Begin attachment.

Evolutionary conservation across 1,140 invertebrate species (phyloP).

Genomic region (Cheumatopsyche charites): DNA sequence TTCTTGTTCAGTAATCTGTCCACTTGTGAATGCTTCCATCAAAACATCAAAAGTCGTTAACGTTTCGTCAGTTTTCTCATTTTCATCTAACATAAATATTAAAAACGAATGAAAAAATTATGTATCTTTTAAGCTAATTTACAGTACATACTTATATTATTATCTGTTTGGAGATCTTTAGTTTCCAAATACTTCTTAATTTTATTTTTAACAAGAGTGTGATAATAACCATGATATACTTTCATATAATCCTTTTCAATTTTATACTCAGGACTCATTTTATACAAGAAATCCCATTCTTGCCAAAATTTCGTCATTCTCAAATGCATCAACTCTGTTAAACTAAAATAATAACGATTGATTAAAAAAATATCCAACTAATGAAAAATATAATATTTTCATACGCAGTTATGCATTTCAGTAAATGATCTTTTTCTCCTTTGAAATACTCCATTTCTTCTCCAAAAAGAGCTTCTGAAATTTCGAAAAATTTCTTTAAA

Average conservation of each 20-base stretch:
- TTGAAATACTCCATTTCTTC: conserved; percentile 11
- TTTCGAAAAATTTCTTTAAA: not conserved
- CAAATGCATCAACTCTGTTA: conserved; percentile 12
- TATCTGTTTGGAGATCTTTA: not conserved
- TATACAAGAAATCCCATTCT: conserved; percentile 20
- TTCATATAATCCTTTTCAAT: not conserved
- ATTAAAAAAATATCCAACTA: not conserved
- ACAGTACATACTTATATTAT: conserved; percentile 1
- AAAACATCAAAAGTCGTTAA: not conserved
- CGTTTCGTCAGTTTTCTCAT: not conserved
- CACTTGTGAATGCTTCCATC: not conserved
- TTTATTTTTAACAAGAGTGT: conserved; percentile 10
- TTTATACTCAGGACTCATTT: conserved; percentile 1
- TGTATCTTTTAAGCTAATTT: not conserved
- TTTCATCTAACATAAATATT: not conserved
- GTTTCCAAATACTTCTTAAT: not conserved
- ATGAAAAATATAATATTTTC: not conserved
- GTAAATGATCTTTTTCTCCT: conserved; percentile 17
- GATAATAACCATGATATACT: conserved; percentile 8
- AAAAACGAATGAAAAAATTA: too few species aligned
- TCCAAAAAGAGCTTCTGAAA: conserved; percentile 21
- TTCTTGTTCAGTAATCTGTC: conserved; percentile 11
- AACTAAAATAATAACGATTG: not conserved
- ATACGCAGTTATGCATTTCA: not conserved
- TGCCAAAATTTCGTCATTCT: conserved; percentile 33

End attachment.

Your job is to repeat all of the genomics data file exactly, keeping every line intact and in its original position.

Evolutionary conservation across 1,140 invertebrate species (phyloP).

Genomic region (Cheumatopsyche charites): DNA sequence TTCTTGTTCAGTAATCTGTCCACTTGTGAATGCTTCCATCAAAACATCAAAAGTCGTTAACGTTTCGTCAGTTTTCTCATTTTCATCTAACATAAATATTAAAAACGAATGAAAAAATTATGTATCTTTTAAGCTAATTTACAGTACATACTTATATTATTATCTGTTTGGAGATCTTTAGTTTCCAAATACTTCTTAATTTTATTTTTAACAAGAGTGTGATAATAACCATGATATACTTTCATATAATCCTTTTCAATTTTATACTCAGGACTCATTTTATACAAGAAATCCCATTCTTGCCAAAATTTCGTCATTCTCAAATGCATCAACTCTGTTAAACTAAAATAATAACGATTGATTAAAAAAATATCCAACTAATGAAAAATATAATATTTTCATACGCAGTTATGCATTTCAGTAAATGATCTTTTTCTCCTTTGAAATACTCCATTTCTTCTCCAAAAAGAGCTTCTGAAATTTCGAAAAATTTCTTTAAA

Average conservation of each 20-base stretch:
- TTGAAATACTCCATTTCTTC: conserved; percentile 11
- TTTCGAAAAATTTCTTTAAA: not conserved
- CAAATGCATCAACTCTGTTA: conserved; percentile 12
- TATCTGTTTGGAGATCTTTA: not conserved
- TATACAAGAAATCCCATTCT: conserved; percentile 20
- TTCATATAATCCTTTTCAAT: not conserved
- ATTAAAAAAATATCCAACTA: not conserved
- ACAGTACATACTTATATTAT: conserved; percentile 1
- AAAACATCAAAAGTCGTTAA: not conserved
- CGTTTCGTCAGTTTTCTCAT: not conserved
- CACTTGTGAATGCTTCCATC: not conserved
- TTTATTTTTAACAAGAGTGT: conserved; percentile 10
- TTTATACTCAGGACTCATTT: conserved; percentile 1
- TGTATCTTTTAAGCTAATTT: not conserved
- TTTCATCTAACATAAATATT: not conserved
- GTTTCCAAATACTTCTTAAT: not conserved
- ATGAAAAATATAATATTTTC: not conserved
- GTAAATGATCTTTTTCTCCT: conserved; percentile 17
- GATAATAACCATGATATACT: conserved; percentile 8
- AAAAACGAATGAAAAAATTA: too few species aligned
- TCCAAAAAGAGCTTCTGAAA: conserved; percentile 21
- TTCTTGTTCAGTAATCTGTC: conserved; percentile 11
- AACTAAAATAATAACGATTG: not conserved
- ATACGCAGTTATGCATTTCA: not conserved
- TGCCAAAATTTCGTCATTCT: conserved; percentile 33